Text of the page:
Yellow-bellied Kingsnakes

Lampropeltis calligaster complex

The Yellow-bellied Kingsnake species complex of Eastern North America contains three species of similar-looking brownish, yellow bellied snakes with smooth scales. These secretive kingsnakes are variable in color and while rarely seen, are beautiful, enigmatic members of the community and have adapted across North America - each to its own habitat type. The map below shows the approximate extent of the range of the three currently recognized species. Click on each species to learn more about it, or scroll down to learn about the historical biogeography of this species complex, the storied history of of their taxonmy, how these species are affected by changing climate and what you can do to help understand and protect these species into the future.


Prairie Kingsnake Lampropeltis calligaster

- Brown in Map Above -

Mole Kingsnake Lampropeltis rhombomaculata

- Green in Map Above -

South Florida Mole Kingsnake Lampropeltis occipitolineata

- Purple in Map Above -

*date estimates (mya = millions of years ago) are statistical points in a range of values. In the case of the ~1.56 mya estimate of the divergence between Lampropeltis calligaster and the common ancestor of L. rhombomaculata and L. occipitolineata, the highest probability density (HPD) is calculated as centered around that 1.56 mya point, ranging from 0.64 to 2.92 million years ago.

The more recent divergence between L. rhombomaculata and L. occipitolineata occured ~0.88 million years ago (95% HPD = 0.003–1.72 mya).

Habitat Use in the Complex, by Species


Prairie Kingsnakes are found in the western prairies, Mole Kingsnakes in the eastern forests, and South Florida Mole Kingsnakes in South Florida wet prairies. Each species currently occupies a distinct ecological niche in Eastern North America. GAP land-cover data indicates that prairies and pastureland are preferred habitats for Prairie Kingsnakes in the west, and dry oak and pine forests are preferred for Mole Kingsnakes in the east. Signatures of migration suggest that speciation in these snakes was either accompanied by gene flow where niches overlap or has resumed in secondary contact. This separation in niche coupled with climatic shifts may have driven speciation.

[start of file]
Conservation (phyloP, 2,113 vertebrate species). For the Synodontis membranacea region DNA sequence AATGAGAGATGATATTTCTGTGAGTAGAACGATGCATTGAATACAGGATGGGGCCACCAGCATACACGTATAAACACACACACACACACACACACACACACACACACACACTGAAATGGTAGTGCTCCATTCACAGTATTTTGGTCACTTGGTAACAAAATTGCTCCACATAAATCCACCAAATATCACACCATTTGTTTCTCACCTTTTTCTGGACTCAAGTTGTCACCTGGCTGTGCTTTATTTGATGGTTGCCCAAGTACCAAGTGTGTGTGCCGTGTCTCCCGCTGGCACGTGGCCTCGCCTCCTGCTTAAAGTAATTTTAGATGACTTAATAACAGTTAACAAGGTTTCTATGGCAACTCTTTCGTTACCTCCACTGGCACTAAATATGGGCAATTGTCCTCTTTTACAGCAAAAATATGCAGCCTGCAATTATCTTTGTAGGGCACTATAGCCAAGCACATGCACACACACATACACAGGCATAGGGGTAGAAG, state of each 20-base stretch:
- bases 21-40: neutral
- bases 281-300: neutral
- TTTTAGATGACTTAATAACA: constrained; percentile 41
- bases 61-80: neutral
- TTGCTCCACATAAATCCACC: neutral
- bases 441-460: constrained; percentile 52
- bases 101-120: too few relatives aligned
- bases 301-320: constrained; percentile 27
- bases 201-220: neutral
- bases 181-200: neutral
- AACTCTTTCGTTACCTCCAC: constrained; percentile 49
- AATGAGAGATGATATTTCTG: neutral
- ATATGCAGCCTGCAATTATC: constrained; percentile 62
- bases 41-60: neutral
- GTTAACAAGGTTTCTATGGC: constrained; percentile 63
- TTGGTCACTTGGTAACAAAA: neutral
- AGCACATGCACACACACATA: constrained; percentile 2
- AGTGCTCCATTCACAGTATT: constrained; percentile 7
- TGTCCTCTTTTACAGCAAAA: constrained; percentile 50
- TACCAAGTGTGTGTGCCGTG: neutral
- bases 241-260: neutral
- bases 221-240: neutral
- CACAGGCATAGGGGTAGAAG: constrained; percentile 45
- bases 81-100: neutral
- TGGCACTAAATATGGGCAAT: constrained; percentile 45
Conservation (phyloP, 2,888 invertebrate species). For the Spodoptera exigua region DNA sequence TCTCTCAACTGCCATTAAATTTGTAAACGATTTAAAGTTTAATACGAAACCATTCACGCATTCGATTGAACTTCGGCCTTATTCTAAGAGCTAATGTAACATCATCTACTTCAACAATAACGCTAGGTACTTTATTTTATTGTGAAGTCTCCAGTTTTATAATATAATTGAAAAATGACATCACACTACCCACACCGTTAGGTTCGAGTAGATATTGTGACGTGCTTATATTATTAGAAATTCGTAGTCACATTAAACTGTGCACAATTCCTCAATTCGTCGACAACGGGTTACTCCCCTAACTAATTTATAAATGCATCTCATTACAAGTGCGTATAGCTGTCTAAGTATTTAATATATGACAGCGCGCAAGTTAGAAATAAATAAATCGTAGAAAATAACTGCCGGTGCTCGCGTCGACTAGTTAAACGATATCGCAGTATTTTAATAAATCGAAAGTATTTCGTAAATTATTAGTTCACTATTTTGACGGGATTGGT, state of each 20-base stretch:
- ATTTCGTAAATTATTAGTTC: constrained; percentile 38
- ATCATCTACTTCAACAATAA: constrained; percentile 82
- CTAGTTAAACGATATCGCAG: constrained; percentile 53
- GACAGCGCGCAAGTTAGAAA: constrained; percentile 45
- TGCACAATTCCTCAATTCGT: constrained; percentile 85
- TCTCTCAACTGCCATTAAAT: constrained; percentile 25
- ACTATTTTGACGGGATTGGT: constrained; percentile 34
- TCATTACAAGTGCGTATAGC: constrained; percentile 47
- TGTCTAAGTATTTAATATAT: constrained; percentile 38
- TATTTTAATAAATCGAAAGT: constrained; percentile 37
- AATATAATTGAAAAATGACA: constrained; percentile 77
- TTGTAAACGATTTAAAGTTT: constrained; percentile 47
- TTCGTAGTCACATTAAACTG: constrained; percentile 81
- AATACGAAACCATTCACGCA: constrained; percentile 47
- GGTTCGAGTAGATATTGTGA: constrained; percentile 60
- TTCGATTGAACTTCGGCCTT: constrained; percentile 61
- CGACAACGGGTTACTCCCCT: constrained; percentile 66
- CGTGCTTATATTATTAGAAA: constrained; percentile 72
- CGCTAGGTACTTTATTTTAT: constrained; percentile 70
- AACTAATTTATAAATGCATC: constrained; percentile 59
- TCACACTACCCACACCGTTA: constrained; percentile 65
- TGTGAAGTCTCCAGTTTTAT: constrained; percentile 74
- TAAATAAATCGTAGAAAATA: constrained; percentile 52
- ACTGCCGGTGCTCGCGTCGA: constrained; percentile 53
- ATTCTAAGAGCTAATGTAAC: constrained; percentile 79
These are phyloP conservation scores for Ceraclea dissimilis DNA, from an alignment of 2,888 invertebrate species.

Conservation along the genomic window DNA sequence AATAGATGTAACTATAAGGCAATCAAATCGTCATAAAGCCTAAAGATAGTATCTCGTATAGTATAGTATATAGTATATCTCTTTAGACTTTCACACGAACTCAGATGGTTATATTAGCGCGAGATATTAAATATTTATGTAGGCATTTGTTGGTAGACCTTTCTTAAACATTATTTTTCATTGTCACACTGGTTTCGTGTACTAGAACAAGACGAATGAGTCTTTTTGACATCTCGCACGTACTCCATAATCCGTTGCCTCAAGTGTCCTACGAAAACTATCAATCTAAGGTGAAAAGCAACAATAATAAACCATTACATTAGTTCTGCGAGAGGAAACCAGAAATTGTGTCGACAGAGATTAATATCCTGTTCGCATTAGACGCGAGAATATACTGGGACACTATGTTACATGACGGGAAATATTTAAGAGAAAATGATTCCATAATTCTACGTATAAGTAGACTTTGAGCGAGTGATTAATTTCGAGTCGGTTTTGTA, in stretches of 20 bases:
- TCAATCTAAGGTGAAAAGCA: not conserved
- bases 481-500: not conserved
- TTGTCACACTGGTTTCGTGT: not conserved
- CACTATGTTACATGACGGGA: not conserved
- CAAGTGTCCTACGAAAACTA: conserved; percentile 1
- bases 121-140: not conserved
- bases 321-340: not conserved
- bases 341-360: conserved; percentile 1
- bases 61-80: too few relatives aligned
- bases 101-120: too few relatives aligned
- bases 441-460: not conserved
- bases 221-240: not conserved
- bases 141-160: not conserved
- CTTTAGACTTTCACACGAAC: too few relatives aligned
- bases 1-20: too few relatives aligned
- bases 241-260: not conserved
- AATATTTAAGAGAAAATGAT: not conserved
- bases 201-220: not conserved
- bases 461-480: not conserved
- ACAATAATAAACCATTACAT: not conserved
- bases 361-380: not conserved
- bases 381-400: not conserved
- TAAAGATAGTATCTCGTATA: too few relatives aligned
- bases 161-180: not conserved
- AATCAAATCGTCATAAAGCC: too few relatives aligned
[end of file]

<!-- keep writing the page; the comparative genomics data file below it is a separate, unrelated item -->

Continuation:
In this species, genetic divergence is best described by environmental factors and only poorly by riverine vicariance of the Mississippi River. Interestingly, other species pairs reveal divergence near the Mississippi but diversification was likely driven by habitat changes; In Copperheads Agkistrodon controtrix, a transition in lineages found east of the Mississippi River roughly corresponds in location to these kingsnakes. Divergence times between copperhead lineages were reported overlapping those of the kingsnakes, at 0.96 MYA (0.46–1.56 MYA), indicating that both Yellow-bellied Kingsnakes and Copperhead lineages may have diverged at a similar time and area during the last ice age. It is possible, then, that the Mississippi River itself may not have been the driver of speciation, as indicated in other snake species, but rather the effect of ecological divergence into unique habitats found on each side of the river.